Casey Snook '16 travelled to Valle Las Perlas, Panama, this August as part of Engineers Without Borders' ongoing project to rehabilitate the village's water distribution center.
Year: Class of 2016
Major: Civil Engineering
Hometown: Merrimac, MA
Service: Vice president of Engineers Without Borders
Internships: AECOM, TechLaw
Next steps: International study and travel
Civil Engineering and music
Music and engineering might not seem like they have a lot in common, but for me, the combination helped me find my calling. I credit my involvement with world music for helping me realize I want to work internationally.
Being heavily involved in the music department’s world music opportunities revived my love for culture and travel and helped me decide on my major.
I decided to follow in my dad’s—as well as many other family members’—footsteps and study civil engineering. Civil engineering has been a great fit for me. Everything started to fall into place when I took my core civil engineering classes. I especially love water and environmental classes.
Focus on world music
At UMass Dartmouth, we’re extremely lucky to have a strong focus in ethnomusicology—world music studies—at the undergraduate level.
I play with the Javanese Gamelan ensemble, a beautiful orchestra from Indonesia. I’m also a member of the Trinidadian Steel Drum Ensemble and Percussion Ensemble and have been exposed to Indian classical music, Korean drumming, and Filipino kulintang.
Travel to Ghana
I’m vice president of the Kekeli West African Drumming and Dance Ensemble. I had the opportunity to travel to Mampong, Ghana, West Africa to study the music where it originated.
I took lessons from master drummers and dancers and volunteered teaching math and science at an elementary school while I was there. I had the incredible experience of going with my class on a field trip to the town water supply.
Engineers Without Borders
This is the third year I’ve been involved with Engineers Without Borders (EWB), and my second as vice president.
Working with EWB is what I consider the trial version of my future career, and I know my involvement with the group will be a springboard into the world of international development.
Surveying and water testing in Panama
While we were in Panama, we did a series of water testing and land surveying studies. We also met with community members, the village water board, and the Panamanian Ministry of Health. I also had a chance to practice surveying and water testing procedures in the field, which was a great experience.
The trip reconfirmed that working in the international development field is what I’m meant for. I learned a lot about how the kind of project functions.
Lessons learned in the developing country
Working in this environment develops your patience and teaches you to think outside the box about how to solve problems and get things done in a timely manner. You learn to improvise with everything, such as boiling water testing kit materials as a sterilization method.
Another important thing I learned from the project was that you have to let the stress of problems roll off your back while solving them.
You learn to be happy when things aren’t perfect and to go with the flow. This can be hard sometimes because in the developed world, we often lose sight of this with our time-driven schedules and constant running.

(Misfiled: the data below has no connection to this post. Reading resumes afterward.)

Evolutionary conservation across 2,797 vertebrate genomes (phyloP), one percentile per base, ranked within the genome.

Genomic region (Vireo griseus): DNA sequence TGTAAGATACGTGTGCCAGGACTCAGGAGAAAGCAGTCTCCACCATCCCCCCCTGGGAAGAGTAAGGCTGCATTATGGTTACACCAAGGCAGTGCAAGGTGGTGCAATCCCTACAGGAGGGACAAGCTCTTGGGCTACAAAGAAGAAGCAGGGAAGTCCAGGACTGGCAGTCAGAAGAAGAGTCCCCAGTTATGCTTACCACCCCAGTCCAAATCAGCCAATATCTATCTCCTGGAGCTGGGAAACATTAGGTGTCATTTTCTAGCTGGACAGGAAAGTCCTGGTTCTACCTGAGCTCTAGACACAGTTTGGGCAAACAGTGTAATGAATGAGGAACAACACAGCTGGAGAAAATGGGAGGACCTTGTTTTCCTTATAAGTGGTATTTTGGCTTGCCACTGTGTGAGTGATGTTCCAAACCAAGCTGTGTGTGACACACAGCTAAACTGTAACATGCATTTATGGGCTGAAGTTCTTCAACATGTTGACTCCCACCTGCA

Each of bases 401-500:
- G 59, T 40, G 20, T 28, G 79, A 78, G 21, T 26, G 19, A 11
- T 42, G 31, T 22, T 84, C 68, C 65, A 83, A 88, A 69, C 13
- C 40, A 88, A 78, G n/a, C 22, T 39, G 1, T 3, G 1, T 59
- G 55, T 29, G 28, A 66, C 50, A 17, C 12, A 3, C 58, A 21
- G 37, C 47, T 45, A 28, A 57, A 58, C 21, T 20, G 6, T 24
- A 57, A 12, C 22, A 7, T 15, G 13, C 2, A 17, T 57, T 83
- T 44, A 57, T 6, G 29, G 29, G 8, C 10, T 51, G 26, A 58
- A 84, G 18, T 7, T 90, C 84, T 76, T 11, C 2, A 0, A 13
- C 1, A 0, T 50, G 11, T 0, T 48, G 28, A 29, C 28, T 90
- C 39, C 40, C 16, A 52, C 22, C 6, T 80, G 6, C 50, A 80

But in the developing world, people set the great example of spending time on the things that matter and not worrying about the rest.
Challenges and benefits of the Panama project
One challenge I faced was the language barrier. I never formally studied Spanish. I wasn’t able to communicate details, but when you’re in a foreign situation like that, you sink or swim. Communication is very possible, and bridging that gap is one of my favorite things about travelling.
The challenges I faced seem small compared to what I got out of the trip. Looking back, the hardest part was saying goodbye. The village is green and beautiful, and the people of Valle las Perlas are incredible, warm-hearted people who were there for us every step of the way, from feeding us to being our machete-wielding guides through the jungle.
They went above and beyond to make us feel included in their space and culture, such as cutting fresh cacao from the trees for us to eat and teaching us how to make coconut oil from scratch.
I had the time of my life, and I can’t wait to go back.
Internships in engineering and science
This summer, I was a water resources engineering intern for AECOM, a global infrastructure company. I mostly worked on a water resources project located in Queens, New York.
I had the opportunity to assist one of the managers in the development sector and investigate the contracting work AECOM does with USAID and the Millennium Challenge Corporation.
I’ve also worked as a biology toxicity lab technician intern at TechLaw, a company that does contracting work for the U.S. Environmental Protection Agency.
The future: international study and travel
I’m currently applying for a Fulbright grant that will allow me to research in India for a year after I graduate. Although the competition is competitive, it’s been a great experience to apply and it’s something I will continue to work towards in the future.
I’m planning to live abroad for at least a year and backpack around the world.
Dream job: water resources engineer
It’s my dream to be a water resources and quality engineer and international development specialist in the developing world.
I would love to work for AECOM or a similar company with a broad global focus in their development sector. Eventually, I want to work for an aid organization, non-profit, or non-governmental organization. My ideal job is a WASH (water, sanitation, and hygiene) officer for UNICEF, the United Nations Children Fund.
I plan to continue my studies at a graduate level and obtain my master’s degree and, hopefully, my PhD. I also plan on becoming a licensed professional engineer.